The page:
Career Opportunities in Public Health
As we enter this new millennium, the world faces both old and new public health challenges--the HIV/AIDS pandemic, the threat of bioterrorism, epidemics ranging from heart disease to cancer, the health of our increasingly elderly populations, the safety of our water and our food, and high-risk lifestyles, like smoking and substance abuse that endanger our health.
Infectious diseases, such as HIV/AIDS and tuberculosis, have the ability to destroy lives, strain community resources, and even threaten nations. In today's global environment, new diseases have the potential to spread across the world in a matter of days, or even hours, making early detection and action more important than ever. By assisting state and local health departments the Center for Disease Control and Prevention works to protect the public every day; from using innovative "fingerprinting" technology to identifying a food borne illness to evaluating a family violence prevention program in an urban community; from training partners in HIV education to protecting children from vaccine preventable diseases through immunizations. (http://www.cdc.gov/about/default.htm)
Public health is inherently multi-disciplinary and so, too, are the interests and expertise of faculty and students, which extend across the biological, quantitative, and social sciences. With roots in biology, they are able to confront the most pressing diseases of our time-AIDS, cancer, and heart disease--by adding to the knowledge of their underlying structure and function. Core quantitative disciplines like epidemiology and biostatistics are fundamental to analyzing the broad impact of health problems, allowing them to look beyond individuals to entire populations. And, because preventing disease is at the heart of public health, one must look towards the social sciences to better understand health-related behaviors and their societal influences--critical elements in educating and empowering people to make healthier lifestyle choices.
Nutrition and epidemiologic aspects of nutrition can also affect public health. Nutrition policy and the evaluation of nutritional interventions are long-standing interests, particularly as they concern the populations of Latin America, Africa, Asia, and the United States. Research ranges from molecular biology to human studies of cancer and heart disease, including the conduct of population based intervention trials. Techniques in biochemistry, physiology, biostatistics, epidemiology, and related fields are all relevant to health and nutrition.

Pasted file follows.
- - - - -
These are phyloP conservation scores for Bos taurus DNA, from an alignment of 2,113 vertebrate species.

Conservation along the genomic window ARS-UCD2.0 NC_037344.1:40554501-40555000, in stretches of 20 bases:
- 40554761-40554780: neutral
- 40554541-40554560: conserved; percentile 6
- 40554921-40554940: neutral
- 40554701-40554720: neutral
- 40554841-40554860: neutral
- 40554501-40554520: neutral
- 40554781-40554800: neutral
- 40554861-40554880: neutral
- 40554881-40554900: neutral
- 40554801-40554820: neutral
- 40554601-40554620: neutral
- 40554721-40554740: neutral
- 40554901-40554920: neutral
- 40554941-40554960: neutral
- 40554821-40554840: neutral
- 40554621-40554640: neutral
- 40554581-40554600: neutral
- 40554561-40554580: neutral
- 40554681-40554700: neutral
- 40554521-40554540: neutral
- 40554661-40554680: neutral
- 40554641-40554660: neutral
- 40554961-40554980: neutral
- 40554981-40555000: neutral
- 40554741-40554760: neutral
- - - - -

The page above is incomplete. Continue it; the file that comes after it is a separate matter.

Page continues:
The need to understand the essential links between the social, physical, and economic environments and the health of individual patients and their families is vital. The areas of study represent diverse areas of interest including family practice, epidemiology and biometry, environmental and occupational health, nutrition, public health policy, and the social and economic aspects of the health care system. They direct research efforts at issues affecting the communities at large and their individuals.
Career Paths and Entry Salaries
Salaries vary widely depending on the size and nature of the organization as well as the candidate’s level of experience. Salaries can range between $30,000 and $75,000, with entry level salaries for those with an advanced degree being in the $40,000-$50,000 range on average.
It is difficult to obtain ideal jobs in high-impact areas without at least five years experience or more. Jobs in the areas which one wants to focus in, whether health related or not, are a good place to start. When going international, it is best and usually required to have a working knowledge and experience outside of the field. Internships and jobs right out of school are good ways to achieve this experience.
With the broad nature of a field like this, the career paths are varied. Food security specialists, health educators, and program managers are just the beginning of the need that is out there. Many of these paths will lead to jobs around the world with varied needs and demands. Organizations like Family Health International, Save the Children and the World Health Organization all have many programs throughout the world to implement basic necessities in countries where resources are scarce.